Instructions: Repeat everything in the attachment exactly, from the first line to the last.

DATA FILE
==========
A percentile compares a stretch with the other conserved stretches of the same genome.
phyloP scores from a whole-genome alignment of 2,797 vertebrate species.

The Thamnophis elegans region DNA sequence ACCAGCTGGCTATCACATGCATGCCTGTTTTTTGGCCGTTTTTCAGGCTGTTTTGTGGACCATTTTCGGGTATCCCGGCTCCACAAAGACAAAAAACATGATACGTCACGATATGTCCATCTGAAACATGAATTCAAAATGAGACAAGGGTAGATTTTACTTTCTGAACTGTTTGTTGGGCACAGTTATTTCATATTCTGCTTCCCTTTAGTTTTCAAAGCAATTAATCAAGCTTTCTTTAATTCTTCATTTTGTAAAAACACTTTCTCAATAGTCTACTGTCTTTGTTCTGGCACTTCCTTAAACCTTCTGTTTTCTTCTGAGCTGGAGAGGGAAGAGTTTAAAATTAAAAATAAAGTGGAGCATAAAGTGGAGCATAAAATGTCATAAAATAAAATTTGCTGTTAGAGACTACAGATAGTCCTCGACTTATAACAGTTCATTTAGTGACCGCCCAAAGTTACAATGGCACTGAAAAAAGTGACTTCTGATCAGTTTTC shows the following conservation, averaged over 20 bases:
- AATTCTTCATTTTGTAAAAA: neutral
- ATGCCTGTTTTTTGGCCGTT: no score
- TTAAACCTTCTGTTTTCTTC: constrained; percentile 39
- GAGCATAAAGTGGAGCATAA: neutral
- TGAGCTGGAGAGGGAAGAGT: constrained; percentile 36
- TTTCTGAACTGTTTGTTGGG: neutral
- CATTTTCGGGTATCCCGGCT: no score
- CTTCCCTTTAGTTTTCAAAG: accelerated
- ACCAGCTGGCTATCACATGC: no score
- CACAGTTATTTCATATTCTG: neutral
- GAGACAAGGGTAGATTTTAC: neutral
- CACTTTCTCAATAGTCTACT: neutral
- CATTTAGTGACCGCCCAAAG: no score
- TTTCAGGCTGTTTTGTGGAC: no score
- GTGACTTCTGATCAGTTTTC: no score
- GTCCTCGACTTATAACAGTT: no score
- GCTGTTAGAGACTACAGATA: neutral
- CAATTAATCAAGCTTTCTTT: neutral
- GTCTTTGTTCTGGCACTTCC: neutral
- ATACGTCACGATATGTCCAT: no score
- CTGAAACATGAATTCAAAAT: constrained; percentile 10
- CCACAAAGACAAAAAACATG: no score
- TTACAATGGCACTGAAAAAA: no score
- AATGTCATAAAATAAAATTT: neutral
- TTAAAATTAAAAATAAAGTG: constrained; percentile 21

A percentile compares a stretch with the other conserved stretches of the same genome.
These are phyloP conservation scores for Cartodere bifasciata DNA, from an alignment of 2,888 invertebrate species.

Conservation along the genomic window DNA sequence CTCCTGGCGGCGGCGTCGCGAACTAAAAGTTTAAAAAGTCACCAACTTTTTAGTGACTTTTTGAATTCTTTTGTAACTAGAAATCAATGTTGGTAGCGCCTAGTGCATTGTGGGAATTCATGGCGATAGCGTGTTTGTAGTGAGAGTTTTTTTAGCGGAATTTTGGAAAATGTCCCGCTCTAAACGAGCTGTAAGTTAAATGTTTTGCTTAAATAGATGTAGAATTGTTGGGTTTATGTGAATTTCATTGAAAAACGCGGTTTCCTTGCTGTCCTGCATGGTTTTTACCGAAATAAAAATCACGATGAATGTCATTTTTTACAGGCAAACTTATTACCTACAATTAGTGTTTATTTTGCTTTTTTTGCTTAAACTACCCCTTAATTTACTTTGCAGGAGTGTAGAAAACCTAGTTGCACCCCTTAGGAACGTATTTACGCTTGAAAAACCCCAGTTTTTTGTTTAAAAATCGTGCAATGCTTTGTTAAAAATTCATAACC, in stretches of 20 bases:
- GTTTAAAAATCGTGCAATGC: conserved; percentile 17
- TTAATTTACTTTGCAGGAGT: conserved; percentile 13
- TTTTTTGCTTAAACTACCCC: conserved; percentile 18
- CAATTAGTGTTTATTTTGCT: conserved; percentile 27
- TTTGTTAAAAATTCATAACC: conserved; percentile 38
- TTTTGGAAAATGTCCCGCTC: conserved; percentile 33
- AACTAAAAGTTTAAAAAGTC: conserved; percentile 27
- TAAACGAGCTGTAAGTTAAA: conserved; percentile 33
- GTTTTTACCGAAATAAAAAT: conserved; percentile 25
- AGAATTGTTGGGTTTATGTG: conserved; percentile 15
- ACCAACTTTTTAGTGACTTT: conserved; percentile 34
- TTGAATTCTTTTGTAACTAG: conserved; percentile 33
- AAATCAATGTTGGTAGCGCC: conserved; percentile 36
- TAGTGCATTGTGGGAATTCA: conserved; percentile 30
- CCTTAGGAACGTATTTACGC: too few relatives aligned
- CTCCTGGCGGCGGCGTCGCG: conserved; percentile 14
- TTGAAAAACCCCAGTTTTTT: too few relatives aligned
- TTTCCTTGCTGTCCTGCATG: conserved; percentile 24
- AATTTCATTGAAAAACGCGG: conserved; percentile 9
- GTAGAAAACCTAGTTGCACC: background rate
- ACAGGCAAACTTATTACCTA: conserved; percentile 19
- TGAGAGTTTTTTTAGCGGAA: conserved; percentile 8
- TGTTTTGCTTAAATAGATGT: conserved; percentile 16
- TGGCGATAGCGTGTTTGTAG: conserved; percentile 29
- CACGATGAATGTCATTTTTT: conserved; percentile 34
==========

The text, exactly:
A percentile compares a stretch with the other conserved stretches of the same genome.
phyloP scores from a whole-genome alignment of 2,797 vertebrate species.

The Thamnophis elegans region DNA sequence ACCAGCTGGCTATCACATGCATGCCTGTTTTTTGGCCGTTTTTCAGGCTGTTTTGTGGACCATTTTCGGGTATCCCGGCTCCACAAAGACAAAAAACATGATACGTCACGATATGTCCATCTGAAACATGAATTCAAAATGAGACAAGGGTAGATTTTACTTTCTGAACTGTTTGTTGGGCACAGTTATTTCATATTCTGCTTCCCTTTAGTTTTCAAAGCAATTAATCAAGCTTTCTTTAATTCTTCATTTTGTAAAAACACTTTCTCAATAGTCTACTGTCTTTGTTCTGGCACTTCCTTAAACCTTCTGTTTTCTTCTGAGCTGGAGAGGGAAGAGTTTAAAATTAAAAATAAAGTGGAGCATAAAGTGGAGCATAAAATGTCATAAAATAAAATTTGCTGTTAGAGACTACAGATAGTCCTCGACTTATAACAGTTCATTTAGTGACCGCCCAAAGTTACAATGGCACTGAAAAAAGTGACTTCTGATCAGTTTTC shows the following conservation, averaged over 20 bases:
- AATTCTTCATTTTGTAAAAA: neutral
- ATGCCTGTTTTTTGGCCGTT: no score
- TTAAACCTTCTGTTTTCTTC: constrained; percentile 39
- GAGCATAAAGTGGAGCATAA: neutral
- TGAGCTGGAGAGGGAAGAGT: constrained; percentile 36
- TTTCTGAACTGTTTGTTGGG: neutral
- CATTTTCGGGTATCCCGGCT: no score
- CTTCCCTTTAGTTTTCAAAG: accelerated
- ACCAGCTGGCTATCACATGC: no score
- CACAGTTATTTCATATTCTG: neutral
- GAGACAAGGGTAGATTTTAC: neutral
- CACTTTCTCAATAGTCTACT: neutral
- CATTTAGTGACCGCCCAAAG: no score
- TTTCAGGCTGTTTTGTGGAC: no score
- GTGACTTCTGATCAGTTTTC: no score
- GTCCTCGACTTATAACAGTT: no score
- GCTGTTAGAGACTACAGATA: neutral
- CAATTAATCAAGCTTTCTTT: neutral
- GTCTTTGTTCTGGCACTTCC: neutral
- ATACGTCACGATATGTCCAT: no score
- CTGAAACATGAATTCAAAAT: constrained; percentile 10
- CCACAAAGACAAAAAACATG: no score
- TTACAATGGCACTGAAAAAA: no score
- AATGTCATAAAATAAAATTT: neutral
- TTAAAATTAAAAATAAAGTG: constrained; percentile 21

A percentile compares a stretch with the other conserved stretches of the same genome.
These are phyloP conservation scores for Cartodere bifasciata DNA, from an alignment of 2,888 invertebrate species.

Conservation along the genomic window DNA sequence CTCCTGGCGGCGGCGTCGCGAACTAAAAGTTTAAAAAGTCACCAACTTTTTAGTGACTTTTTGAATTCTTTTGTAACTAGAAATCAATGTTGGTAGCGCCTAGTGCATTGTGGGAATTCATGGCGATAGCGTGTTTGTAGTGAGAGTTTTTTTAGCGGAATTTTGGAAAATGTCCCGCTCTAAACGAGCTGTAAGTTAAATGTTTTGCTTAAATAGATGTAGAATTGTTGGGTTTATGTGAATTTCATTGAAAAACGCGGTTTCCTTGCTGTCCTGCATGGTTTTTACCGAAATAAAAATCACGATGAATGTCATTTTTTACAGGCAAACTTATTACCTACAATTAGTGTTTATTTTGCTTTTTTTGCTTAAACTACCCCTTAATTTACTTTGCAGGAGTGTAGAAAACCTAGTTGCACCCCTTAGGAACGTATTTACGCTTGAAAAACCCCAGTTTTTTGTTTAAAAATCGTGCAATGCTTTGTTAAAAATTCATAACC, in stretches of 20 bases:
- GTTTAAAAATCGTGCAATGC: conserved; percentile 17
- TTAATTTACTTTGCAGGAGT: conserved; percentile 13
- TTTTTTGCTTAAACTACCCC: conserved; percentile 18
- CAATTAGTGTTTATTTTGCT: conserved; percentile 27
- TTTGTTAAAAATTCATAACC: conserved; percentile 38
- TTTTGGAAAATGTCCCGCTC: conserved; percentile 33
- AACTAAAAGTTTAAAAAGTC: conserved; percentile 27
- TAAACGAGCTGTAAGTTAAA: conserved; percentile 33
- GTTTTTACCGAAATAAAAAT: conserved; percentile 25
- AGAATTGTTGGGTTTATGTG: conserved; percentile 15
- ACCAACTTTTTAGTGACTTT: conserved; percentile 34
- TTGAATTCTTTTGTAACTAG: conserved; percentile 33
- AAATCAATGTTGGTAGCGCC: conserved; percentile 36
- TAGTGCATTGTGGGAATTCA: conserved; percentile 30
- CCTTAGGAACGTATTTACGC: too few relatives aligned
- CTCCTGGCGGCGGCGTCGCG: conserved; percentile 14
- TTGAAAAACCCCAGTTTTTT: too few relatives aligned
- TTTCCTTGCTGTCCTGCATG: conserved; percentile 24
- AATTTCATTGAAAAACGCGG: conserved; percentile 9
- GTAGAAAACCTAGTTGCACC: background rate
- ACAGGCAAACTTATTACCTA: conserved; percentile 19
- TGAGAGTTTTTTTAGCGGAA: conserved; percentile 8
- TGTTTTGCTTAAATAGATGT: conserved; percentile 16
- TGGCGATAGCGTGTTTGTAG: conserved; percentile 29
- CACGATGAATGTCATTTTTT: conserved; percentile 34